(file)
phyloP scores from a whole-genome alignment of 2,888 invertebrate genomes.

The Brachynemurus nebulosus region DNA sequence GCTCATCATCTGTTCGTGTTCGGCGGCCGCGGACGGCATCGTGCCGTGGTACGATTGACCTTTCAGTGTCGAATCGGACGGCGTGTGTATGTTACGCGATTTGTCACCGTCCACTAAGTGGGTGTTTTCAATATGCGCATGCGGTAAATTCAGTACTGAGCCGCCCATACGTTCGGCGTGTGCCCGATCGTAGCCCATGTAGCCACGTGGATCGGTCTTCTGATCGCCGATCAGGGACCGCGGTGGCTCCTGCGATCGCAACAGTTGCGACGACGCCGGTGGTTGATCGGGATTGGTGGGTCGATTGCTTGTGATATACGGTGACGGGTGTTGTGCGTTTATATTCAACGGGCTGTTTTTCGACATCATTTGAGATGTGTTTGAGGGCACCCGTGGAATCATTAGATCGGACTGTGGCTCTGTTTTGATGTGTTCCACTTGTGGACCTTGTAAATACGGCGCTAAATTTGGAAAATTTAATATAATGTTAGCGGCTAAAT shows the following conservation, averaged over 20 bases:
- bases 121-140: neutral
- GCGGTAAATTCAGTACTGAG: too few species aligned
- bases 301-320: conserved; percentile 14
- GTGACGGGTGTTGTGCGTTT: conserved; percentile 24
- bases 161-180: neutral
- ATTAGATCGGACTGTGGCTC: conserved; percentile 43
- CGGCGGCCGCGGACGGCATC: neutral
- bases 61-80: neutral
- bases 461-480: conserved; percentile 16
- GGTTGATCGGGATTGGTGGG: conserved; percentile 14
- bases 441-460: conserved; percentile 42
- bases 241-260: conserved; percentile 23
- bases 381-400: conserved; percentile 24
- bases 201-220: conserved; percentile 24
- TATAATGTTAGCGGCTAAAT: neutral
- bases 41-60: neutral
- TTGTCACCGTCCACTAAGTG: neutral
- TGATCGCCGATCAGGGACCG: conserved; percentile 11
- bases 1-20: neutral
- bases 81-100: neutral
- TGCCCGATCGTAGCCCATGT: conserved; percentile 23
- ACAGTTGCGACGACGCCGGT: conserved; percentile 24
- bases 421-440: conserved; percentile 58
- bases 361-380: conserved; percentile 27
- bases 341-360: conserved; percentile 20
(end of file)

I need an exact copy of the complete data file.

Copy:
phyloP scores from a whole-genome alignment of 2,888 invertebrate genomes.

The Brachynemurus nebulosus region DNA sequence GCTCATCATCTGTTCGTGTTCGGCGGCCGCGGACGGCATCGTGCCGTGGTACGATTGACCTTTCAGTGTCGAATCGGACGGCGTGTGTATGTTACGCGATTTGTCACCGTCCACTAAGTGGGTGTTTTCAATATGCGCATGCGGTAAATTCAGTACTGAGCCGCCCATACGTTCGGCGTGTGCCCGATCGTAGCCCATGTAGCCACGTGGATCGGTCTTCTGATCGCCGATCAGGGACCGCGGTGGCTCCTGCGATCGCAACAGTTGCGACGACGCCGGTGGTTGATCGGGATTGGTGGGTCGATTGCTTGTGATATACGGTGACGGGTGTTGTGCGTTTATATTCAACGGGCTGTTTTTCGACATCATTTGAGATGTGTTTGAGGGCACCCGTGGAATCATTAGATCGGACTGTGGCTCTGTTTTGATGTGTTCCACTTGTGGACCTTGTAAATACGGCGCTAAATTTGGAAAATTTAATATAATGTTAGCGGCTAAAT shows the following conservation, averaged over 20 bases:
- bases 121-140: neutral
- GCGGTAAATTCAGTACTGAG: too few species aligned
- bases 301-320: conserved; percentile 14
- GTGACGGGTGTTGTGCGTTT: conserved; percentile 24
- bases 161-180: neutral
- ATTAGATCGGACTGTGGCTC: conserved; percentile 43
- CGGCGGCCGCGGACGGCATC: neutral
- bases 61-80: neutral
- bases 461-480: conserved; percentile 16
- GGTTGATCGGGATTGGTGGG: conserved; percentile 14
- bases 441-460: conserved; percentile 42
- bases 241-260: conserved; percentile 23
- bases 381-400: conserved; percentile 24
- bases 201-220: conserved; percentile 24
- TATAATGTTAGCGGCTAAAT: neutral
- bases 41-60: neutral
- TTGTCACCGTCCACTAAGTG: neutral
- TGATCGCCGATCAGGGACCG: conserved; percentile 11
- bases 1-20: neutral
- bases 81-100: neutral
- TGCCCGATCGTAGCCCATGT: conserved; percentile 23
- ACAGTTGCGACGACGCCGGT: conserved; percentile 24
- bases 421-440: conserved; percentile 58
- bases 361-380: conserved; percentile 27
- bases 341-360: conserved; percentile 20